The first specifically Jewish covenant (which includes a promise of great numbers and the gift of the land) was between God and Abraham (and his descendants).

I do not disagree with you that non-Jews may be priests.  I wrote that Aaron was the first Israelite priest.

Response:  The fact that Enoch walked with God is cryptic only to those who give it little significance. Its true import lies with the importance of others that walked with God.  Its fleeting insignificance sends a message also.  The covenant with Noah affected all of mankind and all of God’s creation.  Not only that but the rainbow shall remind God of the vow he made with Noah.  There was a promise of great numbers and the gift of all the land.

The first Jew really was Moses who received the commandments from God personally. Abraham followed the same laws as did Noah. There is only conjecture that he did not.  Both sacrificed to the lord.

Answer: According to the Bible, Enoch is not a terribly important Biblical character.  Do what you want with him in midrash - the rabbis certainly do - but a claim that the Torah believes that he has tremendous importance because his appearance is fleeting is insupportable.

There was no promise to Noah that he would become the ancestor of a numerous or great people, and Noah was not promised a specific land.  In addition, the Torah is ambivalent about Noah’s righteousness - he is only “righteous in his generation,” implying that if he had lived in another generation, he may have been only average.

All Jews trace their ancestry back to Abraham.  Even those who convert are given Abraham and Sarah as parents.

Since most Jews are not of the tribe of Levi, thus cannot be descendants of Moses.  That is why he is not known as the “first Jew.”

This whole discussion is really academic.  It makes no practical difference who the first Jew was.

Question:  Who appeared to Abraham in Genesis 18?

Answer: Abraham’s visitors in Genesis 18 present themselves as men, and are perceived as such both by Abraham and by the people of Sodom in chapter 19.  However, in 19:1 and 15 they are also called angels/messengers.  According to Midrash, they were angels of God, each with a specific task.  One was sent to tell Abraham and Sarah that they were to have a child; and the other two were sent to warn the people of Sodom and Gemorrah about the impending destruction.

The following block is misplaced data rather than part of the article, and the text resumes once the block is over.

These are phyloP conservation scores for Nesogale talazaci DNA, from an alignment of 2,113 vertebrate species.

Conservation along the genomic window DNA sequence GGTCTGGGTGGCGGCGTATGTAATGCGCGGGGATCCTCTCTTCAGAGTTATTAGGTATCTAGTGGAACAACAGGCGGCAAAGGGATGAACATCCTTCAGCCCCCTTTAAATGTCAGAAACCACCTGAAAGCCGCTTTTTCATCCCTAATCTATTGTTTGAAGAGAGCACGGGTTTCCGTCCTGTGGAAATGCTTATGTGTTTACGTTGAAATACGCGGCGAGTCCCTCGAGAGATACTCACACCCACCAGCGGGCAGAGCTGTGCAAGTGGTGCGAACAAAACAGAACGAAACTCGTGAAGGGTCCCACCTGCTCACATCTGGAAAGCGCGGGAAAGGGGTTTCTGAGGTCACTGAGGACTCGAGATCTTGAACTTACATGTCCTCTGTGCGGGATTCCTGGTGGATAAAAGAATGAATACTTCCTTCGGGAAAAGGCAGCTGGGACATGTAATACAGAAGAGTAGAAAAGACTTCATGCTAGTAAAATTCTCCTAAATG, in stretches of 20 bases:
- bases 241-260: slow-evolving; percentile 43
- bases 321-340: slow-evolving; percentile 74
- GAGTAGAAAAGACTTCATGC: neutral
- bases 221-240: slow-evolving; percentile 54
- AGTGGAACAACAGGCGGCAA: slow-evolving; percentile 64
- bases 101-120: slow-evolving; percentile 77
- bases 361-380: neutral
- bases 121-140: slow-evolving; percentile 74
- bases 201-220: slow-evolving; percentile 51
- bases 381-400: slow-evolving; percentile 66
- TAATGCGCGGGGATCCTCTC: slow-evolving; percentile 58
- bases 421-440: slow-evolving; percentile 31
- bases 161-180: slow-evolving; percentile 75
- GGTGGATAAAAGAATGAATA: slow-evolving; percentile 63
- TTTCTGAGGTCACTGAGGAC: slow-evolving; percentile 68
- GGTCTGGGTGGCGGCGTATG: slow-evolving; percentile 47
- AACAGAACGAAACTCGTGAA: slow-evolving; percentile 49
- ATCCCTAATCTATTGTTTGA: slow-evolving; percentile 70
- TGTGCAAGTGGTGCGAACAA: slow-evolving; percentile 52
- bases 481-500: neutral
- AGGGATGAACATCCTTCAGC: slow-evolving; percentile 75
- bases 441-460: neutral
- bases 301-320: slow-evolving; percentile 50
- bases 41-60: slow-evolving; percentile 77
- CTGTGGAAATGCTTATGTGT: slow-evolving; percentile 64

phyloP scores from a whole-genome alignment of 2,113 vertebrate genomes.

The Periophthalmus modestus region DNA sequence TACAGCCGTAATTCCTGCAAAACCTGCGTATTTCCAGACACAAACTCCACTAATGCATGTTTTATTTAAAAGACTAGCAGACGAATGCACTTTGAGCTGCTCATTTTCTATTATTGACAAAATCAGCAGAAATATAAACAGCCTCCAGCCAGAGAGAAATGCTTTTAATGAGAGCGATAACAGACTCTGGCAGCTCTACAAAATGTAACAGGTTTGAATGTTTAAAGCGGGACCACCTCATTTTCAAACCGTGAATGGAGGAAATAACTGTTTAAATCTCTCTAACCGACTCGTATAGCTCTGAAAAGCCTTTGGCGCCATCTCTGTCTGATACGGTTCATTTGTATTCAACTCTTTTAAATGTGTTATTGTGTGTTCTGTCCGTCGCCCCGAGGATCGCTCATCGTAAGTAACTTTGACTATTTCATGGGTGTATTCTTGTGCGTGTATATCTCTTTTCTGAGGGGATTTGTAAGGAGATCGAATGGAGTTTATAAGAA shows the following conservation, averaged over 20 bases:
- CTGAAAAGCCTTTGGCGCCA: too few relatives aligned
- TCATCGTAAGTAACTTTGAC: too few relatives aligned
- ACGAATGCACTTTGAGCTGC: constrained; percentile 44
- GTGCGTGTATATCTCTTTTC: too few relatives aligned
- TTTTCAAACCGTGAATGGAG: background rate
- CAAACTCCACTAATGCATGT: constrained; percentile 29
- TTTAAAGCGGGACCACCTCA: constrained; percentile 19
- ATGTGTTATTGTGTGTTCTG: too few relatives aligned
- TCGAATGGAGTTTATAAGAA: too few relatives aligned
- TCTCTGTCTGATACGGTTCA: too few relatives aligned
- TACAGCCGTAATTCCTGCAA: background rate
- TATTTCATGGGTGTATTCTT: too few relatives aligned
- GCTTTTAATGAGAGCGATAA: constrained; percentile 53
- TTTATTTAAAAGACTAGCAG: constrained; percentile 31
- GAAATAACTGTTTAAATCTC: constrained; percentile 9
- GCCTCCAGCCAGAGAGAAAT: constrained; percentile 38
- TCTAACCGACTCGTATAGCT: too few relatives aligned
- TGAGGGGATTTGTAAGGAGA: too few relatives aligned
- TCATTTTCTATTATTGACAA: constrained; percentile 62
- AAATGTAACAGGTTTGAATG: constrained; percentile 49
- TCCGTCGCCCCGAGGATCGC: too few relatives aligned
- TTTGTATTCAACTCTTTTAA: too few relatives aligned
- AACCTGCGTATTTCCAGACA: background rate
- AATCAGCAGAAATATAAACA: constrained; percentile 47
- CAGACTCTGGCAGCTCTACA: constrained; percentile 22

Question: How is it possible that a Hittite trader and a Canaanite man (Abraham) had contact with each other at that time period (when Abraham purchased the cave at Machpelah as a burial place)?  Weren’t these two groups of people too distant or wasn’t there some opposing factor that would have stopped any interaction between them?

Answer: Without doing extensive research into the history of the ancient Near East, all I can say is that according to the narrative of the Torah, Abraham did have contact with a Hittite.  As far as I know, Hittites were present in Canaan, so it would not be odd for Abraham to have contact with them.  Some aspects of your question puzzle me, however.

Was Ephraim the Hittite a trader, as you mention?  He seemed to have owned land in the area, to live there, rather than being a trader passing through.  Remember too that Abraham was not a Canaanite man - he was a foreigner from Padan Aram.  Also, remember that he was not yet a group - he was just one individual family.  I doubt that there was a third party that would have deliberately tried to limit contact between Hittites and Abraham’s family.

Question: What was Lot’s wife’s name?

Answer: The Torah does not tell us the name of Lot’s wife.

Question:  I was watching WEST WING last night which leads me to my question.  When Sarah couldn’t have children and she let Abraham sleep with the servant and the servant had Ishmael then Sarah was able to have Isaac and made Abraham send the servant away with Ishmael because Sarah didn’t want Ishmael to have anything from Abraham.  On West Wing they said that this is what first started the Arab/Jewish conflict so many thousands of years ago.  If this is true, (which I am not sure of) then why do we revere Sarah in prayers and think so highly of her.  As you can see I am a bit confused here.  I hope you can help me to understand this.